Recall Bias in Low Back Pain Among Workers: Effects of Recall Period and Individual and Work-Related Factors

    loading  Checking for direct PDF access through Ovid

Abstract

Study Design.

A prospective cohort study.

Objective.

The aim of the present study was first to compare monthly measurements of low back pain (LBP) with quarterly and yearly retrospective measurements of LBP, and second to investigate possible bias effects for recall bias of LBP.

Summary of Background Data.

LBP is a subjective experience often measured by a single rating of recalled pain over a certain time interval. However, retrospectively reported pain may be subject to recall bias.

Methods.

The agreement between monthly measurements of LBP and quarterly and yearly retrospective measurements of LBP was evaluated by Spearman rank order correlation coefficients, intraclass correlation coefficients, and Bland-Altman plots. Bias effects for recall bias were investigated by a linear regression model.

Results.

There were no statistical significant differences in mean values of monthly measurements of LBP compared with quarterly and yearly retrospective measurements of LBP on a group level. However, the Bland-Altman plots revealed that within individuals, the difference between monthly measurements of LBP and quarterly and yearly retrospective measurements of LBP was highly variable. For both quarterly and yearly recall, social support from colleagues and average LBP days were significantly associated with the recall bias.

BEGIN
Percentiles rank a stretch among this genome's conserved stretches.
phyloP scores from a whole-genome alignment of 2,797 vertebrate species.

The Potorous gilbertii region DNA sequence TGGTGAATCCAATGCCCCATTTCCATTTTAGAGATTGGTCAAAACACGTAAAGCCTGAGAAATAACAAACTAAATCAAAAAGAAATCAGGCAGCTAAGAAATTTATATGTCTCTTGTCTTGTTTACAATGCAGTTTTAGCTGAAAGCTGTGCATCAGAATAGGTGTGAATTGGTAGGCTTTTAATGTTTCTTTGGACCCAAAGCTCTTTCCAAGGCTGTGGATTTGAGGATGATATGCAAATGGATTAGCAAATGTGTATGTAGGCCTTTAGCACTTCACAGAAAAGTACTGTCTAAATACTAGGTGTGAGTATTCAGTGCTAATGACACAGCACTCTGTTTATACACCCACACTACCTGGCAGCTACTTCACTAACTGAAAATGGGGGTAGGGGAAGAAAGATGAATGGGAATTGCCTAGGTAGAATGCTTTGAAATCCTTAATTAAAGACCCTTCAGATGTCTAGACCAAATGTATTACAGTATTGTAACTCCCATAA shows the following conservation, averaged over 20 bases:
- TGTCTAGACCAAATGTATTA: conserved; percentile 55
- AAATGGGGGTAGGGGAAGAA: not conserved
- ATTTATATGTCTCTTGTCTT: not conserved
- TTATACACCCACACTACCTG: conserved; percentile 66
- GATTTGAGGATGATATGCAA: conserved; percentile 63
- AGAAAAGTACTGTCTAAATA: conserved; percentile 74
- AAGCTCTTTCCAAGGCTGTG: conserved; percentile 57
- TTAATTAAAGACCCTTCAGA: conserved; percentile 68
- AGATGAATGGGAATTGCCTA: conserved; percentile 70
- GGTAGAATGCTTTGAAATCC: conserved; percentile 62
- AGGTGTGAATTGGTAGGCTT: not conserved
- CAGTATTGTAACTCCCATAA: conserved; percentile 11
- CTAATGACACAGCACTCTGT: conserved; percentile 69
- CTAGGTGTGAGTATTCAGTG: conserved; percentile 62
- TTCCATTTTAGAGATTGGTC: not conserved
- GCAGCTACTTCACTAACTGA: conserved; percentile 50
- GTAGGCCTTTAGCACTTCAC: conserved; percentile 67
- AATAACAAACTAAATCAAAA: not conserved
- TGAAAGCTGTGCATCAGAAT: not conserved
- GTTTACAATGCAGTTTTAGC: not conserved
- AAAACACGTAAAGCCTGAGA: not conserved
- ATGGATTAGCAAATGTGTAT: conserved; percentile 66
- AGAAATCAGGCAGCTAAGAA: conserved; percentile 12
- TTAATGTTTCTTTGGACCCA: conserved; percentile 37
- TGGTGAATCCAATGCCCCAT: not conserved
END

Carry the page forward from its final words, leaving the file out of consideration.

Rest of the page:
Conclusion.

The agreement of pain recall among workers in the current study seems to be good on a group level, but both between and within individuals, the difference between monthly and quarterly and yearly retrospective measurements was quite high. Factors that impacted the recall bias were social support from colleagues and average LBP days over the recall period.

Conclusion.

Level of Evidence: 3

Related Topics

    loading  Loading Related Articles